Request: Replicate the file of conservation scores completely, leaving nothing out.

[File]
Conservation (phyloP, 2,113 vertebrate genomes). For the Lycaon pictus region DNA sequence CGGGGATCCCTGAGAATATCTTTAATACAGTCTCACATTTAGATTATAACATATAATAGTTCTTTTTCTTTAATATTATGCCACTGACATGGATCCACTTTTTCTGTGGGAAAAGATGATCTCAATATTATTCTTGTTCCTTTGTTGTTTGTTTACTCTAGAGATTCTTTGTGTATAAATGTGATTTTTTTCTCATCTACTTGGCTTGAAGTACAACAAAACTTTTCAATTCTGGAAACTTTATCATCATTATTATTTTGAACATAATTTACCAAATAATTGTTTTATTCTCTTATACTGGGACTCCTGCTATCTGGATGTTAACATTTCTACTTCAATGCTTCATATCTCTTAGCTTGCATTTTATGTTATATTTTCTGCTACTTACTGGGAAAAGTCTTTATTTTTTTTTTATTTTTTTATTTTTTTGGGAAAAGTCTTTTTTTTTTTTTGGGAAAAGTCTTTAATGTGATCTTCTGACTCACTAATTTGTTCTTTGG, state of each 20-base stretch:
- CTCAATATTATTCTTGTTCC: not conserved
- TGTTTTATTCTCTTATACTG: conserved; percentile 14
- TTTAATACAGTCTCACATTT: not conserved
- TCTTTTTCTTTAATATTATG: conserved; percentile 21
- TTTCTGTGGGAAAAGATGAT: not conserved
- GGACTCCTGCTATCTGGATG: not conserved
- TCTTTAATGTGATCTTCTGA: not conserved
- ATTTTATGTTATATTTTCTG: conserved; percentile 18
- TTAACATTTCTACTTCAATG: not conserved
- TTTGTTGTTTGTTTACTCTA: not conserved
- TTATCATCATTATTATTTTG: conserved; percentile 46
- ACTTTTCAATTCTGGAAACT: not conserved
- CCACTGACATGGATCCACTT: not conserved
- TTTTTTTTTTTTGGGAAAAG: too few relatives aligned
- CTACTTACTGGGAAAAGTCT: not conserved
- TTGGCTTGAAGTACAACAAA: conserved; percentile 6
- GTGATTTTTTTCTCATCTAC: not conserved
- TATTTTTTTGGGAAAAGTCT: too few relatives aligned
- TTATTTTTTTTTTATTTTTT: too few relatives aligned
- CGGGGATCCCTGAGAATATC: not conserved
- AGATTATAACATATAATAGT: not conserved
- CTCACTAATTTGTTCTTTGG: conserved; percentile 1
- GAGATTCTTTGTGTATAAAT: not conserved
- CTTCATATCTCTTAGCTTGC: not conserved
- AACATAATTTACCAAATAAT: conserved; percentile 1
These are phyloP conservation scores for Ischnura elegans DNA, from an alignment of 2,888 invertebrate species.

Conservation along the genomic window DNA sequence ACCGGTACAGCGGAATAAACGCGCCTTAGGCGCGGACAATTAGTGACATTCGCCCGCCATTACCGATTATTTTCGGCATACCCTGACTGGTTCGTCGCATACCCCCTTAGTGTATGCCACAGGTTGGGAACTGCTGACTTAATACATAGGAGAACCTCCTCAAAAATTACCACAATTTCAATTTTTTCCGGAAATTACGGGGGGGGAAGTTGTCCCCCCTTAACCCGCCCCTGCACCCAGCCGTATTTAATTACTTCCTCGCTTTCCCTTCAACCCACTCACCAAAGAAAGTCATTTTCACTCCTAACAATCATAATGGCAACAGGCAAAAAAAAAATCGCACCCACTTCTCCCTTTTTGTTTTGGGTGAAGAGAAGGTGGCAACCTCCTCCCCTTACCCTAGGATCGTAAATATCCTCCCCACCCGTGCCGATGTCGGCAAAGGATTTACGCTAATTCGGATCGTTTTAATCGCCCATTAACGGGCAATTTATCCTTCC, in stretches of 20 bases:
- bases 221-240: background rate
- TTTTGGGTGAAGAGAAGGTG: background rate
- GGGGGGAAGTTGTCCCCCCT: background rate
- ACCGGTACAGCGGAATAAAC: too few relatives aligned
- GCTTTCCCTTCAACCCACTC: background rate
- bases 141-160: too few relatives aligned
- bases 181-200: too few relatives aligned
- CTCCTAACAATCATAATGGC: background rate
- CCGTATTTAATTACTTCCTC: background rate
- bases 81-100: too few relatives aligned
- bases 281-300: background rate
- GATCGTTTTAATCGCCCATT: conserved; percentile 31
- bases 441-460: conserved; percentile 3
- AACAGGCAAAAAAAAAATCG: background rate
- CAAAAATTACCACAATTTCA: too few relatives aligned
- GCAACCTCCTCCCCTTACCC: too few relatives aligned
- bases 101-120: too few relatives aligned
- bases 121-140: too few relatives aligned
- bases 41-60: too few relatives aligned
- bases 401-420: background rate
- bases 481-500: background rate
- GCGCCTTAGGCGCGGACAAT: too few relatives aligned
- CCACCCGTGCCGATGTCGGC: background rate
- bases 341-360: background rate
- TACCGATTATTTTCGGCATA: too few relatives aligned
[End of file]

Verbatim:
Conservation (phyloP, 2,113 vertebrate genomes). For the Lycaon pictus region DNA sequence CGGGGATCCCTGAGAATATCTTTAATACAGTCTCACATTTAGATTATAACATATAATAGTTCTTTTTCTTTAATATTATGCCACTGACATGGATCCACTTTTTCTGTGGGAAAAGATGATCTCAATATTATTCTTGTTCCTTTGTTGTTTGTTTACTCTAGAGATTCTTTGTGTATAAATGTGATTTTTTTCTCATCTACTTGGCTTGAAGTACAACAAAACTTTTCAATTCTGGAAACTTTATCATCATTATTATTTTGAACATAATTTACCAAATAATTGTTTTATTCTCTTATACTGGGACTCCTGCTATCTGGATGTTAACATTTCTACTTCAATGCTTCATATCTCTTAGCTTGCATTTTATGTTATATTTTCTGCTACTTACTGGGAAAAGTCTTTATTTTTTTTTTATTTTTTTATTTTTTTGGGAAAAGTCTTTTTTTTTTTTTGGGAAAAGTCTTTAATGTGATCTTCTGACTCACTAATTTGTTCTTTGG, state of each 20-base stretch:
- CTCAATATTATTCTTGTTCC: not conserved
- TGTTTTATTCTCTTATACTG: conserved; percentile 14
- TTTAATACAGTCTCACATTT: not conserved
- TCTTTTTCTTTAATATTATG: conserved; percentile 21
- TTTCTGTGGGAAAAGATGAT: not conserved
- GGACTCCTGCTATCTGGATG: not conserved
- TCTTTAATGTGATCTTCTGA: not conserved
- ATTTTATGTTATATTTTCTG: conserved; percentile 18
- TTAACATTTCTACTTCAATG: not conserved
- TTTGTTGTTTGTTTACTCTA: not conserved
- TTATCATCATTATTATTTTG: conserved; percentile 46
- ACTTTTCAATTCTGGAAACT: not conserved
- CCACTGACATGGATCCACTT: not conserved
- TTTTTTTTTTTTGGGAAAAG: too few relatives aligned
- CTACTTACTGGGAAAAGTCT: not conserved
- TTGGCTTGAAGTACAACAAA: conserved; percentile 6
- GTGATTTTTTTCTCATCTAC: not conserved
- TATTTTTTTGGGAAAAGTCT: too few relatives aligned
- TTATTTTTTTTTTATTTTTT: too few relatives aligned
- CGGGGATCCCTGAGAATATC: not conserved
- AGATTATAACATATAATAGT: not conserved
- CTCACTAATTTGTTCTTTGG: conserved; percentile 1
- GAGATTCTTTGTGTATAAAT: not conserved
- CTTCATATCTCTTAGCTTGC: not conserved
- AACATAATTTACCAAATAAT: conserved; percentile 1
These are phyloP conservation scores for Ischnura elegans DNA, from an alignment of 2,888 invertebrate species.

Conservation along the genomic window DNA sequence ACCGGTACAGCGGAATAAACGCGCCTTAGGCGCGGACAATTAGTGACATTCGCCCGCCATTACCGATTATTTTCGGCATACCCTGACTGGTTCGTCGCATACCCCCTTAGTGTATGCCACAGGTTGGGAACTGCTGACTTAATACATAGGAGAACCTCCTCAAAAATTACCACAATTTCAATTTTTTCCGGAAATTACGGGGGGGGAAGTTGTCCCCCCTTAACCCGCCCCTGCACCCAGCCGTATTTAATTACTTCCTCGCTTTCCCTTCAACCCACTCACCAAAGAAAGTCATTTTCACTCCTAACAATCATAATGGCAACAGGCAAAAAAAAAATCGCACCCACTTCTCCCTTTTTGTTTTGGGTGAAGAGAAGGTGGCAACCTCCTCCCCTTACCCTAGGATCGTAAATATCCTCCCCACCCGTGCCGATGTCGGCAAAGGATTTACGCTAATTCGGATCGTTTTAATCGCCCATTAACGGGCAATTTATCCTTCC, in stretches of 20 bases:
- bases 221-240: background rate
- TTTTGGGTGAAGAGAAGGTG: background rate
- GGGGGGAAGTTGTCCCCCCT: background rate
- ACCGGTACAGCGGAATAAAC: too few relatives aligned
- GCTTTCCCTTCAACCCACTC: background rate
- bases 141-160: too few relatives aligned
- bases 181-200: too few relatives aligned
- CTCCTAACAATCATAATGGC: background rate
- CCGTATTTAATTACTTCCTC: background rate
- bases 81-100: too few relatives aligned
- bases 281-300: background rate
- GATCGTTTTAATCGCCCATT: conserved; percentile 31
- bases 441-460: conserved; percentile 3
- AACAGGCAAAAAAAAAATCG: background rate
- CAAAAATTACCACAATTTCA: too few relatives aligned
- GCAACCTCCTCCCCTTACCC: too few relatives aligned
- bases 101-120: too few relatives aligned
- bases 121-140: too few relatives aligned
- bases 41-60: too few relatives aligned
- bases 401-420: background rate
- bases 481-500: background rate
- GCGCCTTAGGCGCGGACAAT: too few relatives aligned
- CCACCCGTGCCGATGTCGGC: background rate
- bases 341-360: background rate
- TACCGATTATTTTCGGCATA: too few relatives aligned